Pros of ethanol extraction
- The process is fast, making it a good choice for high volume harvests
- You’re able to extract pure CBD and THC well, which is excellent for edibles and topicals
- Ethanol extraction is more environmentally friendly than alternative extraction methods, as ethanol can be recovered and reused (read more about how we’re Bringing Clean Technology to the Extraction Industry )
CBD distillate produced by extractX mobile labs is some of the highest quality distillate in the world.
Cons of ethanol extraction
- Most authority having jurisdictions (AHJs) require a fully certified C1D1 or C1D2 hazardous material processing area
- Engineering and build-out costs for an ethanol extraction lab can run from $750,000-$1.5 million
- Design, engineering, and approval processes can take 12-18 months
Pros of supercritical CO2 extraction
- While the process is more complicated, you’re able to extract a wider range of cannabinoids
- The CO 2 extraction process allows you to pull terpenes from raw material, which is preferred for vape pen products
- CO 2 is non-toxic and non-flammable
Cons of supercritical CO2 extraction
- It takes 6-10 CO 2 extractors to deliver the same output as a single ethanol extractor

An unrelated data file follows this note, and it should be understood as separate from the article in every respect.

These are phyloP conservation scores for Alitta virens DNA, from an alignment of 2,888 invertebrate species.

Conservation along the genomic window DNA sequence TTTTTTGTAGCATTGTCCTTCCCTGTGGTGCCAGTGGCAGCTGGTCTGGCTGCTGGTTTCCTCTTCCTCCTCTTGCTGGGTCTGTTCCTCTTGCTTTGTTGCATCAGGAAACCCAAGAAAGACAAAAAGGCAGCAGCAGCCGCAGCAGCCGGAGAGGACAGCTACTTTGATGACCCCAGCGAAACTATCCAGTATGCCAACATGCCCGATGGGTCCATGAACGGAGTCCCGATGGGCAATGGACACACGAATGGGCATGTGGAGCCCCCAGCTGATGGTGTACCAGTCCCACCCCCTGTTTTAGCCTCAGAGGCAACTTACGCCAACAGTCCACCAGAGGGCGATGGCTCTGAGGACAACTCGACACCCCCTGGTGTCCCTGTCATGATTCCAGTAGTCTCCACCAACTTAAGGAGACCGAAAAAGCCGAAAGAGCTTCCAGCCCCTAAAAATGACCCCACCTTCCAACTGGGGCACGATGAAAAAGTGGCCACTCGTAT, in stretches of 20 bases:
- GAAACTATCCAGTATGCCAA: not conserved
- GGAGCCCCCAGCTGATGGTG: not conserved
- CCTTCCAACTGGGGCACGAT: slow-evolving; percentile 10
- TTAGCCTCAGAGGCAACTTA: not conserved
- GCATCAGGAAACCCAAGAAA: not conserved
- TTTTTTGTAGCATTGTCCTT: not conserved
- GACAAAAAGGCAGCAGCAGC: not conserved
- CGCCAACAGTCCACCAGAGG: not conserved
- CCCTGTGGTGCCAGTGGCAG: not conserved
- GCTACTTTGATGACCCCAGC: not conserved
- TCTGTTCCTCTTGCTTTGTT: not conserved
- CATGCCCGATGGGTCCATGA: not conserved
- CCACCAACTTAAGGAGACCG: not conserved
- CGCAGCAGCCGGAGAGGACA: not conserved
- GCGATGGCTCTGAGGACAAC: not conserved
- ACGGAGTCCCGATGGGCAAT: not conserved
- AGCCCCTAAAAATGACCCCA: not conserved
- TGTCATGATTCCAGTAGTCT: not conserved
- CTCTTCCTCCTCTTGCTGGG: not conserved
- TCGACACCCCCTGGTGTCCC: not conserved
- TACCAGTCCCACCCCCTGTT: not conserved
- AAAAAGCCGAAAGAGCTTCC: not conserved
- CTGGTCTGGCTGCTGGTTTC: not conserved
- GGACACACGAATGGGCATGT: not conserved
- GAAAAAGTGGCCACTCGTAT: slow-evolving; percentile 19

- Used CO 2 gas is released into the atmosphere, adding to greenhouse gas (GHG) emissions
- Supercritical CO 2 extraction requires winterization, which drives equipment and operating costs up
Ethanol extraction fuels clean-tech
Our ethanol-based extraction labs help reduce greenhouse gas emissions compared to other processes commonly used in the industry. Ethanol can be recovered and re-used between batches, making this method considerably more environmentally conscious than supercritical CO2 or butane extraction methods.
Did You Know?
As of July 7th, 2021, extractX has been highlighted for funding of up to $1.48 million from the Government of Canada’s Agricultural Clean Technology (ACT) Program. The ACT Program supports technologies that cut greenhouse gas (GHG) emissions and improve energy efficiency, helping Canada meet its climate change goals. Read the full news release.
extractX Mobile Labs
For our turnkey mobile extraction labs, ethanol extraction was the clear process of choice. Delivering superior results in efficiency, scalability, and product quality, our turnkey mobile extraction labs arrive fully staffed and ready to start processing within a short time of arrival. Labs are built to comply with local regulatory standards , come with documented SOPs, and trained staff manage ongoing operations, processing up to 189 0 lbs. of biomass each day.